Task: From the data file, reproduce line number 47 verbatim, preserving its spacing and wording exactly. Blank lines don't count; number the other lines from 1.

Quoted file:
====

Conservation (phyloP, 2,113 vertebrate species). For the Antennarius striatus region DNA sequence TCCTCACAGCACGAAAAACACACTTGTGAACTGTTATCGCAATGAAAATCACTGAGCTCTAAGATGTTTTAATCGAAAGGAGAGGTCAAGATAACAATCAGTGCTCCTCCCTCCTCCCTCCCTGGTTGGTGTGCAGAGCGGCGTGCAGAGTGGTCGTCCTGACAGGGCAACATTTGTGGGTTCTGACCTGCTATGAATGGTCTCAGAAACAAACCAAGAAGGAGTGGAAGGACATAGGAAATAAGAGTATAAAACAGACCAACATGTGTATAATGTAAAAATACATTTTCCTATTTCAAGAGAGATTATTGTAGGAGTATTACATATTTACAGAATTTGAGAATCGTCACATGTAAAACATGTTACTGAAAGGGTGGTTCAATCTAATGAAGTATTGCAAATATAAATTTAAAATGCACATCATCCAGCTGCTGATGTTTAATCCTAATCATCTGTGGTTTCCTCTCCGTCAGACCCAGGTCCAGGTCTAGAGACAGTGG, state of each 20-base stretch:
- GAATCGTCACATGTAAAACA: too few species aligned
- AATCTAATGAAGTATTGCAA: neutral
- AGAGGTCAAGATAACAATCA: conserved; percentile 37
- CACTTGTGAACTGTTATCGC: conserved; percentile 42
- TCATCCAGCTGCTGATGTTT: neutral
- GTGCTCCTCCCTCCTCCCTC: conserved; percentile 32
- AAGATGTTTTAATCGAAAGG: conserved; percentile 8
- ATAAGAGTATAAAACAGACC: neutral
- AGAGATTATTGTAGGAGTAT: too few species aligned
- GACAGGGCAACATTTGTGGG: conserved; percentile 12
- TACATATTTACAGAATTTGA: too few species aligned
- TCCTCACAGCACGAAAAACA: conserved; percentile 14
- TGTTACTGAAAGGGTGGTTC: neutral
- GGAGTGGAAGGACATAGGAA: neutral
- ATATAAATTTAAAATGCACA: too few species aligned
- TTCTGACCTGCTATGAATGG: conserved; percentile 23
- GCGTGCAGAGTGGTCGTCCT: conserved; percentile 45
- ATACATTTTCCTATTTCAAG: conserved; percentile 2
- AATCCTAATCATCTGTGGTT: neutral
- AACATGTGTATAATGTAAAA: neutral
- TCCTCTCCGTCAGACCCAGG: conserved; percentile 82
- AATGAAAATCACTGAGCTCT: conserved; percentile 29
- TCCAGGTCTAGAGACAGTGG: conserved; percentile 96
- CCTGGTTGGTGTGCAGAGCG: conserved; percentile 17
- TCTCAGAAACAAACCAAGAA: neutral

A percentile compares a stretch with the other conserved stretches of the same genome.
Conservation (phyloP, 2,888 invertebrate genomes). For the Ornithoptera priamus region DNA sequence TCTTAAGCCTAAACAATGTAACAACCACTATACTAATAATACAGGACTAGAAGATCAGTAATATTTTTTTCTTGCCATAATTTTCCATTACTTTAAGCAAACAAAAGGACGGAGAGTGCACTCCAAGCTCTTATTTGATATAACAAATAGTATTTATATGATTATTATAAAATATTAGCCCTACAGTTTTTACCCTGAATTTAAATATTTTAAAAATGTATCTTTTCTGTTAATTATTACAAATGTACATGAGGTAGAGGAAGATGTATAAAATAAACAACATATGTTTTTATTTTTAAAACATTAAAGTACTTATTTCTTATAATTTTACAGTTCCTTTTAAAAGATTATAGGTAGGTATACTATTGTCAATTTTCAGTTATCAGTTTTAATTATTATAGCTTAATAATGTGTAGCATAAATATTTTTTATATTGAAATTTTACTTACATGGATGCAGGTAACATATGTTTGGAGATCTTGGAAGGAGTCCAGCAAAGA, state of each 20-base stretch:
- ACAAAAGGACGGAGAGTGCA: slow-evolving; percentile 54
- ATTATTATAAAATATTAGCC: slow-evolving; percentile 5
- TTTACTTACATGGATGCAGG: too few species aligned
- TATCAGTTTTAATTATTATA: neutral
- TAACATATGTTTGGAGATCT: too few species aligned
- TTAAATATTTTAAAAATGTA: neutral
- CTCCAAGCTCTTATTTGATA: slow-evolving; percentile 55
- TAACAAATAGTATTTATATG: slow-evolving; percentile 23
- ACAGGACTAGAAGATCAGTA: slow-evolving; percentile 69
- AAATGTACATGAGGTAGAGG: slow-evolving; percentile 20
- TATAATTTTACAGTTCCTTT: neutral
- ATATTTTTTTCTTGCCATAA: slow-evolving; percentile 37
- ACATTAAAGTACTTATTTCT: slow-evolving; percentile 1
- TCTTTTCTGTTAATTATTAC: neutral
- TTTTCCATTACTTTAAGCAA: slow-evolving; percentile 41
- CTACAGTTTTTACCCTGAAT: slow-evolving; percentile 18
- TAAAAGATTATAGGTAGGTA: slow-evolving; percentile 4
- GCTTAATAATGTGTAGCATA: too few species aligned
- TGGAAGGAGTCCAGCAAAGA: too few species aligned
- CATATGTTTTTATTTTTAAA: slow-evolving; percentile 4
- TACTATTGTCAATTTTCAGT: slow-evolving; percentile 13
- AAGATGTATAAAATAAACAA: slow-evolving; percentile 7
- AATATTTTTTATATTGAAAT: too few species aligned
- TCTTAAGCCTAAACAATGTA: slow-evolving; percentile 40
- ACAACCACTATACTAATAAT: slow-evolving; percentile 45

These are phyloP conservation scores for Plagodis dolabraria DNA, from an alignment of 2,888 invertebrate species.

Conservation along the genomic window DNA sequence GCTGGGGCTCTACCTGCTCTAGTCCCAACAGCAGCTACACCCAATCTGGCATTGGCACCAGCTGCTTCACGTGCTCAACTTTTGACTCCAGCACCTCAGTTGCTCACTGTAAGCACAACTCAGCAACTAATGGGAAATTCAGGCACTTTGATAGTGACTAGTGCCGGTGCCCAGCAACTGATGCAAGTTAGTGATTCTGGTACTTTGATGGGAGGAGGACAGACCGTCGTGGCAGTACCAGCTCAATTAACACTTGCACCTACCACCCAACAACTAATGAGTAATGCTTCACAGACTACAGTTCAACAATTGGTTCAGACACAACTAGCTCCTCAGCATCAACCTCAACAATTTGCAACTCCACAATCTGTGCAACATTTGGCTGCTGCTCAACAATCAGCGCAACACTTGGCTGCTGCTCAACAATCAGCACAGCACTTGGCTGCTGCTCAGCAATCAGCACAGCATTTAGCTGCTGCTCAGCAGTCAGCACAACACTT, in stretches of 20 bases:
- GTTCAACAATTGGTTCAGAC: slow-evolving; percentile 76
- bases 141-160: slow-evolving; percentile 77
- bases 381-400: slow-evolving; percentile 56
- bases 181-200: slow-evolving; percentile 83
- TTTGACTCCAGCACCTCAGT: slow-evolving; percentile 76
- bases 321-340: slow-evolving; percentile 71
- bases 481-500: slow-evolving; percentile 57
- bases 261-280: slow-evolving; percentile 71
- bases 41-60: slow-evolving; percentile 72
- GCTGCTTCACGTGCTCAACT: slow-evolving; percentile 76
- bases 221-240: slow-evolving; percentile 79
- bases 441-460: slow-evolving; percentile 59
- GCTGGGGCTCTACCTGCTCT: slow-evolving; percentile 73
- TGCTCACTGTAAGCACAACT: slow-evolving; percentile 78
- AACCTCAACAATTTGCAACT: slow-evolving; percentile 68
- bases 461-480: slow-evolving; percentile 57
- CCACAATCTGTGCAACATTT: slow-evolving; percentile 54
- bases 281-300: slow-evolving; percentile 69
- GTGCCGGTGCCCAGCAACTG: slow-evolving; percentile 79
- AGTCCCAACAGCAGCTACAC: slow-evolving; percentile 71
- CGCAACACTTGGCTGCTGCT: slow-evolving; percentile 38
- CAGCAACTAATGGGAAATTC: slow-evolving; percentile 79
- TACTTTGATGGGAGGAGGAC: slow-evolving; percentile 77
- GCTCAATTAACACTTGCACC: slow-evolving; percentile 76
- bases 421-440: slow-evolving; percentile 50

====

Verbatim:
- TGGAAGGAGTCCAGCAAAGA: too few species aligned